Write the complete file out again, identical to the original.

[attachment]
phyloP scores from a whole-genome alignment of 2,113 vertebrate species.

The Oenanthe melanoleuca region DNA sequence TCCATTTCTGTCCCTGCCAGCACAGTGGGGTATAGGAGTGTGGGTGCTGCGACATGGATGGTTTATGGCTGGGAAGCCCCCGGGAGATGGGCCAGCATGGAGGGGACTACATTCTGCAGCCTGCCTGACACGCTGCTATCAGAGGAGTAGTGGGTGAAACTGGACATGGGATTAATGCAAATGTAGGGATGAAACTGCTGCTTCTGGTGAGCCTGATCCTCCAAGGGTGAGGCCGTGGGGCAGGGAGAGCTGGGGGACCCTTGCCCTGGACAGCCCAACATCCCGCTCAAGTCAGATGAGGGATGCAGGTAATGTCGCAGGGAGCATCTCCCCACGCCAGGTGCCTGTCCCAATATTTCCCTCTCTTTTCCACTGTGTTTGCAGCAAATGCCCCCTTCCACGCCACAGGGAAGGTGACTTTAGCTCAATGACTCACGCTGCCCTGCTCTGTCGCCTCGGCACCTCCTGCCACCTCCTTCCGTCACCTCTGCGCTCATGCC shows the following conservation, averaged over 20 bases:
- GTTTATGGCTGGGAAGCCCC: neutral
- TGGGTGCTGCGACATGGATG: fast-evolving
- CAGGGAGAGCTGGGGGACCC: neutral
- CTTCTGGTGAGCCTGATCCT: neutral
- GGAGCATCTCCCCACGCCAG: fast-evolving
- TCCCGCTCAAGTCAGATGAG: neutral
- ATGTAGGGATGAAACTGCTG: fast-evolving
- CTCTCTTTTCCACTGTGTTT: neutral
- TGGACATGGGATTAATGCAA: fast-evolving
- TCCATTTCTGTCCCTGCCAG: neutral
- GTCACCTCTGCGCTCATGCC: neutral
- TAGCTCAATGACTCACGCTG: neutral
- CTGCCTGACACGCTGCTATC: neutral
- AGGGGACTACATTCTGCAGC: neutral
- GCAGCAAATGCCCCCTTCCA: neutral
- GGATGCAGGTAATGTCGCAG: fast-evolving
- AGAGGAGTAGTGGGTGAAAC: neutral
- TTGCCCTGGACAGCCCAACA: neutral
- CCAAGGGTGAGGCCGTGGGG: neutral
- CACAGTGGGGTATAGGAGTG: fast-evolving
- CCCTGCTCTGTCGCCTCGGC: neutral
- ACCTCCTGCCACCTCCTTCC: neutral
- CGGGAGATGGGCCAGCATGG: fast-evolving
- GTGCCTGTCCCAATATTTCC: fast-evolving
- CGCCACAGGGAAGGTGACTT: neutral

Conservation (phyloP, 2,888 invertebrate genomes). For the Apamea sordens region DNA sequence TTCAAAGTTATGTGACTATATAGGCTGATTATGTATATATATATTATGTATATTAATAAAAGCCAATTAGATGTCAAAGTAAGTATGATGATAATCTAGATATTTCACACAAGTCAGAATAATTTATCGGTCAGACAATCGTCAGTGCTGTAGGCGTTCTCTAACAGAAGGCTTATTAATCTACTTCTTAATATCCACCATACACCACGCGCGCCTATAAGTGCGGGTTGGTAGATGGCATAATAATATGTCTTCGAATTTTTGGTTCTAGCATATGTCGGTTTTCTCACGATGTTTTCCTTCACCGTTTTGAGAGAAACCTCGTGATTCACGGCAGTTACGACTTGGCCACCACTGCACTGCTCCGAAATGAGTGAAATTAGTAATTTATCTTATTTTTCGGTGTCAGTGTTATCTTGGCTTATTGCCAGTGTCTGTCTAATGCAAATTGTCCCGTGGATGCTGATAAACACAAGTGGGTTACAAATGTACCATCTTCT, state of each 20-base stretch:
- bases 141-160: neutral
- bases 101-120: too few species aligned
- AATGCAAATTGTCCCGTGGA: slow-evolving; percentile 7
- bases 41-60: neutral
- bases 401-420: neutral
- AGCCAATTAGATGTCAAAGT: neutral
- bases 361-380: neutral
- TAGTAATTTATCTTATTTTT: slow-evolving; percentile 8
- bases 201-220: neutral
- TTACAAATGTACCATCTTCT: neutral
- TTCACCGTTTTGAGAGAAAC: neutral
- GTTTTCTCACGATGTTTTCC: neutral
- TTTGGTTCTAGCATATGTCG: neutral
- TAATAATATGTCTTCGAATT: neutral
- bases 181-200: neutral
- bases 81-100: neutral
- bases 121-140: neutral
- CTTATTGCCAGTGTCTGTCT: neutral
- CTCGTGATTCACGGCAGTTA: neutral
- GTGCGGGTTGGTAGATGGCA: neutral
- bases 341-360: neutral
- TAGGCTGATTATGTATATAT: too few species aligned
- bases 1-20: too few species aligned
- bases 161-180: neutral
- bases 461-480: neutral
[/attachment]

phyloP scores from a whole-genome alignment of 2,113 vertebrate species.

The Oenanthe melanoleuca region DNA sequence TCCATTTCTGTCCCTGCCAGCACAGTGGGGTATAGGAGTGTGGGTGCTGCGACATGGATGGTTTATGGCTGGGAAGCCCCCGGGAGATGGGCCAGCATGGAGGGGACTACATTCTGCAGCCTGCCTGACACGCTGCTATCAGAGGAGTAGTGGGTGAAACTGGACATGGGATTAATGCAAATGTAGGGATGAAACTGCTGCTTCTGGTGAGCCTGATCCTCCAAGGGTGAGGCCGTGGGGCAGGGAGAGCTGGGGGACCCTTGCCCTGGACAGCCCAACATCCCGCTCAAGTCAGATGAGGGATGCAGGTAATGTCGCAGGGAGCATCTCCCCACGCCAGGTGCCTGTCCCAATATTTCCCTCTCTTTTCCACTGTGTTTGCAGCAAATGCCCCCTTCCACGCCACAGGGAAGGTGACTTTAGCTCAATGACTCACGCTGCCCTGCTCTGTCGCCTCGGCACCTCCTGCCACCTCCTTCCGTCACCTCTGCGCTCATGCC shows the following conservation, averaged over 20 bases:
- GTTTATGGCTGGGAAGCCCC: neutral
- TGGGTGCTGCGACATGGATG: fast-evolving
- CAGGGAGAGCTGGGGGACCC: neutral
- CTTCTGGTGAGCCTGATCCT: neutral
- GGAGCATCTCCCCACGCCAG: fast-evolving
- TCCCGCTCAAGTCAGATGAG: neutral
- ATGTAGGGATGAAACTGCTG: fast-evolving
- CTCTCTTTTCCACTGTGTTT: neutral
- TGGACATGGGATTAATGCAA: fast-evolving
- TCCATTTCTGTCCCTGCCAG: neutral
- GTCACCTCTGCGCTCATGCC: neutral
- TAGCTCAATGACTCACGCTG: neutral
- CTGCCTGACACGCTGCTATC: neutral
- AGGGGACTACATTCTGCAGC: neutral
- GCAGCAAATGCCCCCTTCCA: neutral
- GGATGCAGGTAATGTCGCAG: fast-evolving
- AGAGGAGTAGTGGGTGAAAC: neutral
- TTGCCCTGGACAGCCCAACA: neutral
- CCAAGGGTGAGGCCGTGGGG: neutral
- CACAGTGGGGTATAGGAGTG: fast-evolving
- CCCTGCTCTGTCGCCTCGGC: neutral
- ACCTCCTGCCACCTCCTTCC: neutral
- CGGGAGATGGGCCAGCATGG: fast-evolving
- GTGCCTGTCCCAATATTTCC: fast-evolving
- CGCCACAGGGAAGGTGACTT: neutral

Conservation (phyloP, 2,888 invertebrate genomes). For the Apamea sordens region DNA sequence TTCAAAGTTATGTGACTATATAGGCTGATTATGTATATATATATTATGTATATTAATAAAAGCCAATTAGATGTCAAAGTAAGTATGATGATAATCTAGATATTTCACACAAGTCAGAATAATTTATCGGTCAGACAATCGTCAGTGCTGTAGGCGTTCTCTAACAGAAGGCTTATTAATCTACTTCTTAATATCCACCATACACCACGCGCGCCTATAAGTGCGGGTTGGTAGATGGCATAATAATATGTCTTCGAATTTTTGGTTCTAGCATATGTCGGTTTTCTCACGATGTTTTCCTTCACCGTTTTGAGAGAAACCTCGTGATTCACGGCAGTTACGACTTGGCCACCACTGCACTGCTCCGAAATGAGTGAAATTAGTAATTTATCTTATTTTTCGGTGTCAGTGTTATCTTGGCTTATTGCCAGTGTCTGTCTAATGCAAATTGTCCCGTGGATGCTGATAAACACAAGTGGGTTACAAATGTACCATCTTCT, state of each 20-base stretch:
- bases 141-160: neutral
- bases 101-120: too few species aligned
- AATGCAAATTGTCCCGTGGA: slow-evolving; percentile 7
- bases 41-60: neutral
- bases 401-420: neutral
- AGCCAATTAGATGTCAAAGT: neutral
- bases 361-380: neutral
- TAGTAATTTATCTTATTTTT: slow-evolving; percentile 8
- bases 201-220: neutral
- TTACAAATGTACCATCTTCT: neutral
- TTCACCGTTTTGAGAGAAAC: neutral
- GTTTTCTCACGATGTTTTCC: neutral
- TTTGGTTCTAGCATATGTCG: neutral
- TAATAATATGTCTTCGAATT: neutral
- bases 181-200: neutral
- bases 81-100: neutral
- bases 121-140: neutral
- CTTATTGCCAGTGTCTGTCT: neutral
- CTCGTGATTCACGGCAGTTA: neutral
- GTGCGGGTTGGTAGATGGCA: neutral
- bases 341-360: neutral
- TAGGCTGATTATGTATATAT: too few species aligned
- bases 1-20: too few species aligned
- bases 161-180: neutral
- bases 461-480: neutral